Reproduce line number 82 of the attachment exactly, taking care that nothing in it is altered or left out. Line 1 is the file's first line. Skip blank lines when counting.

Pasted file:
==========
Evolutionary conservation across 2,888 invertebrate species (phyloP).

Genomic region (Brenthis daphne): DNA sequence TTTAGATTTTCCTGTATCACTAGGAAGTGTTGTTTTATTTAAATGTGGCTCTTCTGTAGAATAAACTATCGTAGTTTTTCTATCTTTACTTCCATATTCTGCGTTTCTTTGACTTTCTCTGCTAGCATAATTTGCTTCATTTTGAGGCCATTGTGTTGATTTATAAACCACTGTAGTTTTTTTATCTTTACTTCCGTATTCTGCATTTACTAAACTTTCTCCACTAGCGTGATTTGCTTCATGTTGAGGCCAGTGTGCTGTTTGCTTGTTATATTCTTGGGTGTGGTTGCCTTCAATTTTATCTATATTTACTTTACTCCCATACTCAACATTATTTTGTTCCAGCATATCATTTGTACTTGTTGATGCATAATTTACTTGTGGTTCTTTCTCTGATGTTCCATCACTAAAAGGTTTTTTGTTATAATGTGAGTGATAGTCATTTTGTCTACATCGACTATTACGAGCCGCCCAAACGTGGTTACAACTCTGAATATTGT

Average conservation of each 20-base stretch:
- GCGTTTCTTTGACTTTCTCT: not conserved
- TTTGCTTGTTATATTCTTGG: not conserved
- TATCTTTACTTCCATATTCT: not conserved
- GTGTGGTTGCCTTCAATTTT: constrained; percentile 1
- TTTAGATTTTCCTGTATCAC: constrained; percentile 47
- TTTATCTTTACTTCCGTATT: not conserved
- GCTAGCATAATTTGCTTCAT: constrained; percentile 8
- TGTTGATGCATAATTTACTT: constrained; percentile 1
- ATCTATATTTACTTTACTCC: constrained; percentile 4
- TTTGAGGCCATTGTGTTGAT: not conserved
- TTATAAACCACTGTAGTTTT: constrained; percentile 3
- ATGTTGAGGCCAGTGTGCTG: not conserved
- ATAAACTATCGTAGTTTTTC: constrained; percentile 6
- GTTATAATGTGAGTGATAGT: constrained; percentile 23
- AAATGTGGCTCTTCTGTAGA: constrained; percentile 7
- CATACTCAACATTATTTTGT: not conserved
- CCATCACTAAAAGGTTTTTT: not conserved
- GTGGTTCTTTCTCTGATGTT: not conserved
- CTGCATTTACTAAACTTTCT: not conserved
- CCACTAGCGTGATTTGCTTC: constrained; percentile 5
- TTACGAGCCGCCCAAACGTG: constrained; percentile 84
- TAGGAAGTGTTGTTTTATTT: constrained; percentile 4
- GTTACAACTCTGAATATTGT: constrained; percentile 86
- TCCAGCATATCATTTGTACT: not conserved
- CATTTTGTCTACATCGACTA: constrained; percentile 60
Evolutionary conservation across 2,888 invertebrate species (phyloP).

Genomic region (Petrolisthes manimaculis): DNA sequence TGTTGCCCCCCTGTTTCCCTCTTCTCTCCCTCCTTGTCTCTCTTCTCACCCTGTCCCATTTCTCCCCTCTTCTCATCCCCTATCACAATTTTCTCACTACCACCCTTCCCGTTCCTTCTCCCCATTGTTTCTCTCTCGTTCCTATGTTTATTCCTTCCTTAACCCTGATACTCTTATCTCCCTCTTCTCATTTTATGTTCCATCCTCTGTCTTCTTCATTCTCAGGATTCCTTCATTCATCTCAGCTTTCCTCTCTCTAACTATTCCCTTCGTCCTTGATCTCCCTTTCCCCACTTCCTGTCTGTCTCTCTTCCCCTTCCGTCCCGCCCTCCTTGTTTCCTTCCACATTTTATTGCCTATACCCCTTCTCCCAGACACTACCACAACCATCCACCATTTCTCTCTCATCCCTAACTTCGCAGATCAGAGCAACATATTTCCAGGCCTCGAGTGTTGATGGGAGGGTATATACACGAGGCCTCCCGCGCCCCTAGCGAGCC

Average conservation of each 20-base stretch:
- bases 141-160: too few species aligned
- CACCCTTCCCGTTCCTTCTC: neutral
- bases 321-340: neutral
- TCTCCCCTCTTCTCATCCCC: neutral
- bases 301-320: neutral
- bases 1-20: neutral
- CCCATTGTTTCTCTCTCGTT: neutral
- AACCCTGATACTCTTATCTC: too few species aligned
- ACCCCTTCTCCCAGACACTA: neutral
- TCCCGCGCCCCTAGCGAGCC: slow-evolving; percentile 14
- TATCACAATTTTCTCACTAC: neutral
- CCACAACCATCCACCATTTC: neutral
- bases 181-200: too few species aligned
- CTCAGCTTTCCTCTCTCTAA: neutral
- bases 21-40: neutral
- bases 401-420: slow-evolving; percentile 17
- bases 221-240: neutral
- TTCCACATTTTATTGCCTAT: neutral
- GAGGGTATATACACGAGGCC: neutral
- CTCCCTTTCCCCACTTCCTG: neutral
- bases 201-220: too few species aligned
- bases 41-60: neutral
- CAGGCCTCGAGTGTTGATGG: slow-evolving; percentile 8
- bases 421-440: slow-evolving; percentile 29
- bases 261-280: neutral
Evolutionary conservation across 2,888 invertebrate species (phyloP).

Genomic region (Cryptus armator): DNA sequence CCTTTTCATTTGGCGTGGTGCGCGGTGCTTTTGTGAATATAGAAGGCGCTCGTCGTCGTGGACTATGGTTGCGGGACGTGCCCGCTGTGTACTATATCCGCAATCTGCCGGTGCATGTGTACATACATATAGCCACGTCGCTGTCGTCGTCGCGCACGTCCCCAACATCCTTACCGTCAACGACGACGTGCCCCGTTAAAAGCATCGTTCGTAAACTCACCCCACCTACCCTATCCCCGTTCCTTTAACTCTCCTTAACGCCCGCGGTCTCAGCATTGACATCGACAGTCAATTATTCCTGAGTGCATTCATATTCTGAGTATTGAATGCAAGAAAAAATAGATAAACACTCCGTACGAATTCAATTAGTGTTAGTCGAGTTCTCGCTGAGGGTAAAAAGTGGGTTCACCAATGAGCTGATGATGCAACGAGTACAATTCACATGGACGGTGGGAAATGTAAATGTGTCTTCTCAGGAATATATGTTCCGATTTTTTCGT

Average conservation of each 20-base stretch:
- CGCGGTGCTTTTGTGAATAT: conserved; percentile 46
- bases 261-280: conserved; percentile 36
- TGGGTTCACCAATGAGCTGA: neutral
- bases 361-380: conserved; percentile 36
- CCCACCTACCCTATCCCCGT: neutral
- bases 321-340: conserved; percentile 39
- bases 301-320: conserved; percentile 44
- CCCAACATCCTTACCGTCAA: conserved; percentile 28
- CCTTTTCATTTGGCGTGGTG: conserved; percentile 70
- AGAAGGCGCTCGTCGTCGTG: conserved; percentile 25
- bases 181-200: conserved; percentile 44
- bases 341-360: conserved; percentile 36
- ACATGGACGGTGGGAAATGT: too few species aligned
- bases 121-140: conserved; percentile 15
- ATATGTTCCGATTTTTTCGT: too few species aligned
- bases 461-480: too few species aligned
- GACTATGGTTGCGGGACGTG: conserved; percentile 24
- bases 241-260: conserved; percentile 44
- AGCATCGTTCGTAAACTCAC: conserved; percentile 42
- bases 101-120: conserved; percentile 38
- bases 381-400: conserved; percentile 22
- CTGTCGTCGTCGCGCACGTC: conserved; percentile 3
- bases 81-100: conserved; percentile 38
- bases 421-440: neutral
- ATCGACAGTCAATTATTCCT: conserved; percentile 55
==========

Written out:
- bases 81-100: conserved; percentile 38